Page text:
Chief Justice Maureen O'Connor
Supreme Court of Ohio Commission on Professionalism 25th Anniversary Celebration Luncheon
Sept. 12, 2017

Thank you, Mark (Commission Chairman Petrucci) and good afternoon, everyone.

Thank you for the opportunity to address you at this milestone event. I have a few things to say and then I will turn it back over to Mark, who will recognize our nine (9)-term and ten (10)-term mentors.

I want to thank all the current and former commission members who have joined us here.

And I want to acknowledge my fellow justices – Sharon Kennedy, Bill O’Neill, and Pat DeWine – as well as Judith French, who couldn’t be with us today

Two of my colleagues on the Court receive a special call-out today:

Justice Pat Fischer, who is one of our honorees for being a nine-term mentor.

And Justice Terrence O’Donnell, who not only served on this commission but who has tirelessly supported its work – and has been deeply involved in the Lawyer to Lawyer Mentoring Program. If I had to use a sports metaphor to describe Terry’s involvement I would call him a successful player-coach when it comes to mentoring.

The accomplishments of the Supreme Court’s Commission on Professionalism are remarkable, and it’s a pleasure for me to recite some of them.

Lawyer to Lawyer Mentoring is a great place to start. 

It began in 2006 as a pilot and became a permanent program in 2008 – pairing experienced lawyers with newly minted attorneys for a one-year relationship. The mentor’s knowledge is supplemented with a prepared curriculum.

Since its inception, nearly 6,000 Ohio lawyers have taken part and graduated from the program….  Six-thousand !

Today, more than one hundred (100) “mentees” are now mentors themselves.

Twenty-nine (29) mentors have been serving the program all along.

And now the curriculum has expanded into an area dear to me – pro bono service.

The mentoring extends into “Courthouse Connections,” which gives young lawyers an insider’s view of courthouse procedures.

And “Give Back 4 Justice” is a networking program promoting pro bono work.

There’s so much vitality and energy here – and that’s just on the mentoring side.

The Commission also conducts educational programs such as the biennial “Student to Lawyer Symposium,” which is all about preparing students for their law careers.

“The Do’s and Don’ts of Legal Writing” and many other Commission-sponsored publications fill a gap for those on the way up in our field.

Yet, there’s a lot more to the commission’s work – something that’s less tangible than statistics but, in the end, the most important product of your work and creativity.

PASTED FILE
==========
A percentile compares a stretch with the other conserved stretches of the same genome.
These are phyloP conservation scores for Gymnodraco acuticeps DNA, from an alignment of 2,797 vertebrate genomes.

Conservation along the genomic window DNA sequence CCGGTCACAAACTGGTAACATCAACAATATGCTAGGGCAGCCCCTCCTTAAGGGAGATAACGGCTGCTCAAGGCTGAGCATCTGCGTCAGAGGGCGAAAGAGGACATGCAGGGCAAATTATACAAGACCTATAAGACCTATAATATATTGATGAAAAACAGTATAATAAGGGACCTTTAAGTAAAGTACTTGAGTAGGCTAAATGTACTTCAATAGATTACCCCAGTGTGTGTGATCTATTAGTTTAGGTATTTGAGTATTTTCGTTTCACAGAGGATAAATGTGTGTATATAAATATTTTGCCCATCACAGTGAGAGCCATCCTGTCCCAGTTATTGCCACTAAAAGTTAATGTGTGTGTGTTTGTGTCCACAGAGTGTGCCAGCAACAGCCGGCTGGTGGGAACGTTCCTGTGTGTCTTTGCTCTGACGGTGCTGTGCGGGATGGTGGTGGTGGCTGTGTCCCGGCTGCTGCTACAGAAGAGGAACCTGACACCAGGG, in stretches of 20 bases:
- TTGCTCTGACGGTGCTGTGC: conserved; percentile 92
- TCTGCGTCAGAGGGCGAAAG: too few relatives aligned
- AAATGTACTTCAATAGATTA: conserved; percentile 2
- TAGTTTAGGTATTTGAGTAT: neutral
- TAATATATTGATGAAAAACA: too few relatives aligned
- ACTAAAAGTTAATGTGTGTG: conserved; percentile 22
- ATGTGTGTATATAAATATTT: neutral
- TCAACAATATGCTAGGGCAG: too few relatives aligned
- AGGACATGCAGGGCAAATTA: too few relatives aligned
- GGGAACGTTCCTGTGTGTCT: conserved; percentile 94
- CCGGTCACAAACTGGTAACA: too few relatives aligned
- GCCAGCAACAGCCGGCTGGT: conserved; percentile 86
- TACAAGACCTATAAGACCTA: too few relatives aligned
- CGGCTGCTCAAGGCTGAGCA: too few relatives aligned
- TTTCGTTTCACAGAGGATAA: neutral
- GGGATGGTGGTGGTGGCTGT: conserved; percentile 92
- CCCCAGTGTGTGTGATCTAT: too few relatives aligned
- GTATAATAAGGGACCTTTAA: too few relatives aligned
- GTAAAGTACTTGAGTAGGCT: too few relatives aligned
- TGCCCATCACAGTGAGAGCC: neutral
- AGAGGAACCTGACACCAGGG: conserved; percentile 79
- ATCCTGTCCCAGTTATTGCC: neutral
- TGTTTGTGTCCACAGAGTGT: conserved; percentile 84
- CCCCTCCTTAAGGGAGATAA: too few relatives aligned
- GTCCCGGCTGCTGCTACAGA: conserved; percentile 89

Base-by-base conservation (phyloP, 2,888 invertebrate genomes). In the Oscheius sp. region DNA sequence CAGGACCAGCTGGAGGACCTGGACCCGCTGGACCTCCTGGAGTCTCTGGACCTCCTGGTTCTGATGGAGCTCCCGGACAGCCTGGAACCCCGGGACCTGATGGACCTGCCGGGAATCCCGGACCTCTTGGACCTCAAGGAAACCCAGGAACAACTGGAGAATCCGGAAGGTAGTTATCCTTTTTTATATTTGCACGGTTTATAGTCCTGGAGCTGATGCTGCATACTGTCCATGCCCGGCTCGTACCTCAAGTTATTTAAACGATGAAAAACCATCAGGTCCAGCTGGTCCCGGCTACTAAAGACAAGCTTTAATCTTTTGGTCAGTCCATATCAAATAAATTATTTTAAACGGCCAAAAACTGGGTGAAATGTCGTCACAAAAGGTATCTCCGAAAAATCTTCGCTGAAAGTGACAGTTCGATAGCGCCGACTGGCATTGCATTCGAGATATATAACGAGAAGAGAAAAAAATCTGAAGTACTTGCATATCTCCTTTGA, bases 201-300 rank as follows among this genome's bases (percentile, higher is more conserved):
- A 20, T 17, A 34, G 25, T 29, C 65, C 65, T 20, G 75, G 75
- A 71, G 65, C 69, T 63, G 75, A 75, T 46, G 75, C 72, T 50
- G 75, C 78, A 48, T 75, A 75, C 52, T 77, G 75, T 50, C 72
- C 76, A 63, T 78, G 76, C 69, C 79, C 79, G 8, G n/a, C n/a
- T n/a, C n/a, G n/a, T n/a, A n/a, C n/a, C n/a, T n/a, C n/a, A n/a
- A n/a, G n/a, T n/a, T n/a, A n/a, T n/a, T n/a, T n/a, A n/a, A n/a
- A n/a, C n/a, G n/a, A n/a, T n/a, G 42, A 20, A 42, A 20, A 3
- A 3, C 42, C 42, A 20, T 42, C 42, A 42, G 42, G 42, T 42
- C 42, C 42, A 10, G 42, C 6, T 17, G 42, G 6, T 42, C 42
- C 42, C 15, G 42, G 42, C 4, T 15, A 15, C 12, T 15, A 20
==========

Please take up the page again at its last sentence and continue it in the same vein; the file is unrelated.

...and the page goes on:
And that’s your work in helping attorneys establish the correct Attitude; Bearing; Confidence; Demeanor; Deportment.

And the understanding and application of Honesty. And Integrity …. In everything you do.

Those of us who had the honor and pleasure to work with Chief Justice Tom Moyer understand why he planted the seeds of this Commission in 1989 by creating a committee to study the principles and beliefs of the law profession.

Chief Justice Moyer’s goal was to remind lawyers of – to quote him -- “their responsibility to maintain a high level of professionalism in relationships with clients, judges and attorneys.”

In 1992 – 25 years ago – the committee’s work gave birth to this Commission, under the Government of the Ohio Bar, Rule XV.

The commitment of this Commission is to achieve and maintain – quote -- “the highest standards of integrity and honor among members of the profession.”

There is no doubt that the Commission and its members have cleared that high bar.

Given the state of our politics and culture today, it’s safe to say there never has been a time when honesty, integrity, and truthfulness are more needed – by all professions….but importantly by our profession.

The Rule of Law is at stake.

Just laws and equality.


Accountability by all branches of government.

These are the pillars for maintaining the Rule of Law.

The foundation beneath those pillars are found in the way we comport ourselves – how we dedicate ourselves to honesty and integrity and put these attributes to use.

This organization had a mission. A living mission. Not one that can be accomplished and set aside as finished one day. But one that must live and breathe and grow every day in order for the highest ideals of our profession to be carried out – and carried on – to provide access to justice for all Ohioans and achieve that goal with the highest of ideals.

You have spent 25 productive years establishing that living mission. It is growing and reaching new heights that would make Chief Justice Moyer so proud.

As a keen observer and supporter of what you do, I know that this living mission will continue to, literally, raise the bar.

Thank you again for your time, and thank you for what you do.

May God bless.